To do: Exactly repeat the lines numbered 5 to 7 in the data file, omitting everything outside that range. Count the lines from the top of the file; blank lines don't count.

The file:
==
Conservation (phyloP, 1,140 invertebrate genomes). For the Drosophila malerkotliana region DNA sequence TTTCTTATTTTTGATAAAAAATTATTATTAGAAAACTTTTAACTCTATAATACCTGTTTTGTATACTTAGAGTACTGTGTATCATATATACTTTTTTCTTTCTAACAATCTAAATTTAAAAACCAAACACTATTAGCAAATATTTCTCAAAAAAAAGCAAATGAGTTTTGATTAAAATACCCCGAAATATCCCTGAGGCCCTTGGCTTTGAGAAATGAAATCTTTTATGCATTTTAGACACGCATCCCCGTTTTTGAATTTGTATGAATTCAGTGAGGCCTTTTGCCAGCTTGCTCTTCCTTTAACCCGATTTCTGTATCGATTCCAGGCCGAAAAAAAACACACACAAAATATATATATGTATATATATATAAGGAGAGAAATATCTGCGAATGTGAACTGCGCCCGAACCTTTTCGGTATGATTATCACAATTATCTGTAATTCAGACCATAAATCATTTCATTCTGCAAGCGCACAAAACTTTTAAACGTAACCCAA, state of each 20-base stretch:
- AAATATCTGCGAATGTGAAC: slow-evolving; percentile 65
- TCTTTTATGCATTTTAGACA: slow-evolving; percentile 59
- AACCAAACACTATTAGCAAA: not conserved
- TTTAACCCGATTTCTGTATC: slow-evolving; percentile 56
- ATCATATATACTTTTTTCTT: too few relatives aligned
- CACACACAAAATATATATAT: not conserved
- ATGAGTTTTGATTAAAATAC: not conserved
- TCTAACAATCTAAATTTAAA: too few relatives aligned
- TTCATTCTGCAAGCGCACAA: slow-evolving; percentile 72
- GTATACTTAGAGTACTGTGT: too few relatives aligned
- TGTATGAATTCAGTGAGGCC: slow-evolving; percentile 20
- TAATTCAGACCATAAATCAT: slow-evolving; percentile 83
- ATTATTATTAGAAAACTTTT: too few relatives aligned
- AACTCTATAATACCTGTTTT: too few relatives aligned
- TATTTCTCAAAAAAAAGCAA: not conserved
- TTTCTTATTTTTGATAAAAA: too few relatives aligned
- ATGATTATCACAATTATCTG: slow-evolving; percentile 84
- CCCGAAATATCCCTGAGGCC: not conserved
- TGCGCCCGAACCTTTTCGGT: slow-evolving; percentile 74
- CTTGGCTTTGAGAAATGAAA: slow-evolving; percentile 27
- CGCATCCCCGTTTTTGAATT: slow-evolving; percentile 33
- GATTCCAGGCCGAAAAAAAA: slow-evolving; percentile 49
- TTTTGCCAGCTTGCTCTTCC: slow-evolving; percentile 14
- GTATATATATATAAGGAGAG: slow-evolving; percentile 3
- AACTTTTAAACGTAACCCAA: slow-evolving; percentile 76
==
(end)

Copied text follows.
- TTTAACCCGATTTCTGTATC: slow-evolving; percentile 56
- ATCATATATACTTTTTTCTT: too few relatives aligned
- CACACACAAAATATATATAT: not conserved